Quote Originally Posted by 5E73777B761A0 link=1250961818/16#16 date=1251117579
    Quote Originally Posted by 04252E2E2933400 link=1250961818/15#15 date=1251117234
    Im still learning. ;)
    As are we all.... 8-)

    Mal.
    And, if/when somebody thinks they know everything, I reckon its time to find something else as clearly the mind has closed to learning ;)

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    Re: Avoiding home roaster syndrome (and starting to roast)

    You certainly dont need to be an expert to use the Hottop...I have the D. Whilst not programmable as it is, I have not had one bad coffee from it yet. Espressos which have been quite tasty, and very nice through milk. And that is just using a basic profile.

    And when backed to a window with a passing breeze to draw smoke out with fanning help from me, inside use is ok if has to be done when outside use is not possible.

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    Re: Avoiding home roaster syndrome (and starting to roast)

    Quote Originally Posted by 5B76777C667B666B120 link=1250961818/0#0 date=1250961818
    Reading a review of a roaster today, I came across the following quote Quote:
    These days I generally donít enjoy coffee roasted in domestic hot air equipment. I find these coffees tend to be harsh, underdeveloped and lacking in complexity

    What a ridiculous generalisation. *
    (was this scientific sample from more than 2 roasts?)

    I hope you stopped reading at that point.


  19. #19
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    Re: Avoiding home roaster syndrome (and starting to roast)

    Quote Originally Posted by 705D5C574D504D40390 link=1250961818/0#0 date=1250961818
    My dream is probably a sample roaster, but if it cost $15000,
    Ill go you halves and we can store it in my garage *;D

    Quote Originally Posted by 705D5C574D504D40390 link=1250961818/0#0 date=1250961818
    not happy drinking sub-standard coffee
    me either, which is why i keep drinking commercial coffee as well as what I roast myself. Mind you, if I dont drink my own sub-standard roasts how do I learn what is wrong and what needs fixin?

    Quote Originally Posted by 705D5C574D504D40390 link=1250961818/0#0 date=1250961818
    So is your popper roast guilty of the above? What about a Gene? Or a Hotptop? Or Dudley? And how many roasts do you have under your belt to learn to master them? *
    most CERTAINLY my Gene roasts are guilty of being underdeveloped and not as interesting as I would like :-[. But, as we discussed offline last week, I wasnt giving enough time between FC and SC and I learnt something by talking to another roaster. While that one thing isnt a panacea for all thats wrong with my roasts I hope that I NEVER master my Gene or any roasting apparatus I get in the future, as I want to keep learning, keep questioning, keep striving for different and more interesting flavours.

    Quote Originally Posted by 705D5C574D504D40390 link=1250961818/0#0 date=1250961818
    I generally donít enjoy coffee roasted in domestic hot air equipment... This is exactly what Ive found from the home-roast coffee Ive tried from a number of sources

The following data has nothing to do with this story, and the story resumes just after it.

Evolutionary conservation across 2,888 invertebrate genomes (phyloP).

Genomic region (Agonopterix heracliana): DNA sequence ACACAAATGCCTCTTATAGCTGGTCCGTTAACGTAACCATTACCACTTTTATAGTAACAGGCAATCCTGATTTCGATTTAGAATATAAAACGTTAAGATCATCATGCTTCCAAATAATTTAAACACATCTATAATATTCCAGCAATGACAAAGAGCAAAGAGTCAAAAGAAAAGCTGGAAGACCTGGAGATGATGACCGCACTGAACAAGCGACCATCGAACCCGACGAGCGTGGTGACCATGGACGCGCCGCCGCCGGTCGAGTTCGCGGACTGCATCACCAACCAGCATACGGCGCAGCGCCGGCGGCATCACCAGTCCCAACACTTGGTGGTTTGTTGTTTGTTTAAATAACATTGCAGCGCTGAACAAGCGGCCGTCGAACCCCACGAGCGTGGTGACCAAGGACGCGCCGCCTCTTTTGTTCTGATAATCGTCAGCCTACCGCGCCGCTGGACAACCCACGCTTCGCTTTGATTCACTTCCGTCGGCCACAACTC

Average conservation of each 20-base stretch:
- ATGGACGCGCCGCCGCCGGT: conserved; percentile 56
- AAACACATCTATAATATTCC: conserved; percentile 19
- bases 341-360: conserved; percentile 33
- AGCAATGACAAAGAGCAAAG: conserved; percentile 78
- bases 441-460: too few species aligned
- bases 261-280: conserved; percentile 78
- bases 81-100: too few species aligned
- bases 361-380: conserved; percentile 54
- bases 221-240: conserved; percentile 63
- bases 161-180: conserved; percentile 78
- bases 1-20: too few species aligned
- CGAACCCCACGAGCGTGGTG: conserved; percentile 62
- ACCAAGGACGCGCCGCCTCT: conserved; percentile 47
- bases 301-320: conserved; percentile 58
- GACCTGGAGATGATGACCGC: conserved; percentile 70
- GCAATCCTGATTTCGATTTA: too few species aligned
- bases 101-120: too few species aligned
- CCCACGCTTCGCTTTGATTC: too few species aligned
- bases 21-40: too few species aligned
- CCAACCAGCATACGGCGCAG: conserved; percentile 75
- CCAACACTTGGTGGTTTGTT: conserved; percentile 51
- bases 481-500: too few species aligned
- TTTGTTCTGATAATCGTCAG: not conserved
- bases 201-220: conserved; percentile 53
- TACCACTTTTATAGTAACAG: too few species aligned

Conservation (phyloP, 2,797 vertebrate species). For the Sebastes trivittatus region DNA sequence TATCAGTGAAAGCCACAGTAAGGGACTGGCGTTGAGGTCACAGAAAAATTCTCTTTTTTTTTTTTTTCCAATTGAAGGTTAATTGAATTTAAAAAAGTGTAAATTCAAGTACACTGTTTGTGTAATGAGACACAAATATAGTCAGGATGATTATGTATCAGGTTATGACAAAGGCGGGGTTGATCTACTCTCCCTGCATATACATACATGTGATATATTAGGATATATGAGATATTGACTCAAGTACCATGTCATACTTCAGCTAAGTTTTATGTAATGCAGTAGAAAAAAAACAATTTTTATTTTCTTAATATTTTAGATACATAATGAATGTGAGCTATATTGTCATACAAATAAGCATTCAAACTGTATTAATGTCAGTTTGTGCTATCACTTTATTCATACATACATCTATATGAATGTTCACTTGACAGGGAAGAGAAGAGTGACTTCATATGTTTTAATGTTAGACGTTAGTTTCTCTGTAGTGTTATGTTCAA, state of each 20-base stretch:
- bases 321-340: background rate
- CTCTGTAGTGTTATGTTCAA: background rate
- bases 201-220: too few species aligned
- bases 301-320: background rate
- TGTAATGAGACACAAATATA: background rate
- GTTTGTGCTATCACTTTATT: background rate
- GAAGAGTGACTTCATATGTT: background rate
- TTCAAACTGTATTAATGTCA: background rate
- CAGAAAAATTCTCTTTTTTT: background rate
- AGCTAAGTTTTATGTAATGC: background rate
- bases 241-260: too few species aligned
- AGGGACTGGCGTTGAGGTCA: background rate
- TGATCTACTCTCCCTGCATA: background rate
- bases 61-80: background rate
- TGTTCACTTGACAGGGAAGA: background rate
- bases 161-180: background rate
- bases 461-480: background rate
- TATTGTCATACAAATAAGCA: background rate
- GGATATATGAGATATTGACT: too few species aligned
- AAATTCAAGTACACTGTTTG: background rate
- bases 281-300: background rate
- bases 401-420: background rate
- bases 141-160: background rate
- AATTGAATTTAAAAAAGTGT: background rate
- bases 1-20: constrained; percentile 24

Maybe, just maybe, what you dont like is the approach of the home roasters whos coffee youve tried. It might be less about the device used and more about the profile and approach taken by the roaster themselves.


    Some ppl here know that I resisted home roasting for a long time, saying things along the lines of why would I do it, I know nothing and there are plenty of awesome roasters near where I live, some even within walking distance. As if I can do better, so why bother. I also feared ruining a great product that so MANY people had worked hard to get to my front door. But I dont know why I waited for so long. Like anything, theres always PLENTY of reasons NOT to do something. Just ask anyone who is writing a PhD *;) ;D

    But the best reason TO do something is my all time favourite. Because I can.

    I totally understand the apprehension one can feel about starting to home roast, but I think that like a lot of things, one can overthink it when maybe youd be better off just having a go.

    I might just know someone whos close and willing to let you have a go at roasting. ;D *8-)

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    Re: Avoiding home roaster syndrome (and starting to roast)

    It is indeed an ongoing learning process. *I recently set up a Sicilian mate of mine with a Corretto (he is amused by the name). *He is not amused however by the coffee...he has never tasted anything nearly as good...he used to own restuarants and thought his commercially roasted coffee was nice until now....

    I am constantly learning about the best way to treat beans...the best way to massage the roast down to the best resting times. *But what I can say is that I rarely enjoy even the best local small specialty commercial roasts as I do those I do at home with a bread maker, heatgun, DMM and laptp...and lets not forget its a pretty darn scientific set up this not just someone flapping around with some heat and a spoon..

    Cheers

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    Re: Avoiding home roaster syndrome (and starting to roast)

    I love going to cafes that serve great coffee but they are few and far between. Roasting my own coffee has been a wonderful experience and being able to share it with my family, friends and fellow coffee obsessives has enhanced my life greatly. Apart from a few top notch commercial roasters I consider my beans superior or on a par to most other roasters around town....maybe Im biased but the proof is in the cup........."time for a home brew!!" :D :D